Economic growth and the issue of women participation in adult education
Dieter Dohmen and
No 66, FiBS-Forum from Forschungsinstitut für Bildungs- und Sozialökonomie (FiBS)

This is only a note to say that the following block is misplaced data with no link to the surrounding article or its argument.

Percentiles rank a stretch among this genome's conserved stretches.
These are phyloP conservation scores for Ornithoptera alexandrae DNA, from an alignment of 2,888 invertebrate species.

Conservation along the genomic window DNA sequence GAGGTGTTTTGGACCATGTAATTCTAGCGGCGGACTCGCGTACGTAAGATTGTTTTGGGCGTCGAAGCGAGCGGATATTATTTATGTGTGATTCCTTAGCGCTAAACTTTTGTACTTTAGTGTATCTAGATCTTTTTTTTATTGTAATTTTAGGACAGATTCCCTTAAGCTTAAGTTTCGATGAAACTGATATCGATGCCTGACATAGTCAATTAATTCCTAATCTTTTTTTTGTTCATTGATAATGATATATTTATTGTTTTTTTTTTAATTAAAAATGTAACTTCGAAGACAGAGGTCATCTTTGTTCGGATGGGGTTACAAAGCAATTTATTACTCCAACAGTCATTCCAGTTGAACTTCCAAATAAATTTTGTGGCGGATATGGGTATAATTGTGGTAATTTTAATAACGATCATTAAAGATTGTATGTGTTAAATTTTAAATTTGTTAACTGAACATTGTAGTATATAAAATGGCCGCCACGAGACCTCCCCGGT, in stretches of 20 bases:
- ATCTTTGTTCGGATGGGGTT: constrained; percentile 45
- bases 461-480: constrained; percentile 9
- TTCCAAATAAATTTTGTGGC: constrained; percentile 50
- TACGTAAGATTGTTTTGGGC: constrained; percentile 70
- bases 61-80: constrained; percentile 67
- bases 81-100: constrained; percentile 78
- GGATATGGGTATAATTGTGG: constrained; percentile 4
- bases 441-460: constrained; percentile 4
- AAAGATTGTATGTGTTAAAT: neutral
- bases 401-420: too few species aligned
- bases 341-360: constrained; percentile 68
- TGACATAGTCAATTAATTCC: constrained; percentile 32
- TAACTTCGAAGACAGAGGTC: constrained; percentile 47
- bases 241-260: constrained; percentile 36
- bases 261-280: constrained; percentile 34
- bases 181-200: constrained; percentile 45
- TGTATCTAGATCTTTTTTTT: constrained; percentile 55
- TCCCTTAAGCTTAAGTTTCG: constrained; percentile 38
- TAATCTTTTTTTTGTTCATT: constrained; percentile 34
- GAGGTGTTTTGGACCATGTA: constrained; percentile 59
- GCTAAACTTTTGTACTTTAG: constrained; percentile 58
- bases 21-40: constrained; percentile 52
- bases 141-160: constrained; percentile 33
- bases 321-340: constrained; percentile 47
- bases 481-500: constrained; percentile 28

[Introduction] The necessity of growth support was embedded into the core message adopted by the European Commission in the Europe 2020 strategy, which recommends a number of structural reforms in order to boost labor utilization and productivity growth (European Commission, 2011). This article presents an in-depth appraisal of the theoretical approaches in relation to the link between adult education (human capital in general) disaggregated by gender and macroeconomic growth and a summary of results from the main empirical macro-studies for European countries. The literature on economic growth is vast and policy-oriented studies, in particular, have flourished in the past decade. Yet, there is little agreement on the exact mechanisms linking policy settings to growth. So far, we have not come across the studies modelling adult education variables into Human capital, and empirical investigations seeking to test its relation to macroeconomic indicators except FiBS/CEDEFOP study in 2012 (CEDEFOP, 2012). Human capital theory signifies the modern economy focused on the increasing role of human capital in the knowledge-based society. The human resources development is an important part of all development strategies and has recently been embodied in the policy and reports of most important international institutions: the European Commission and other regional policy institutions (Cedefop, 2011, 2016, 2017). The theoretical emphasis on human capital was laid mainly by endogenous growth theory, starting with Becker, who was probably the first ones who emphasized the role of human capital in technology adoption and its impact on economic growth. However the concept of human capital was fully embodied later, mainly in works of Romer (1986) and Lucas (1988) and Barro (1991) (Robert J Barro, 1991; Lucas, 1988; Romer, 1989). Generally, although, education and growth literature is largely based on the endogenous growth models, it is however, neglected human capital accumulation in stage of adult education and differences in gender impact. Needs to mention is that since each different scholar uses varied estimation methods and data, this has led to different conclusions, and therefore economic growth and human capital and gender issues remains a place worthy of study and discussion, which possesses distinct theoretical and practical significance. The paper deals with three issues: (1) whether gender inequality is present in further education participation (2) whether gender specific human capital and separately taken gender inequality index contributes to economic growth. Accordingly, the paper is structured as follows. The first section shows the review of studies on gender issues and education issues in relation to economic growth, then the second section explains methodological framework of the empirical model and data used. Then results of the empirical results and some policy implications and recommendations for further research are given in section four. We argue that there is a significant social loss if women do not revert to working force. The contribution makes a series of recommendations to rectify the participation gap.
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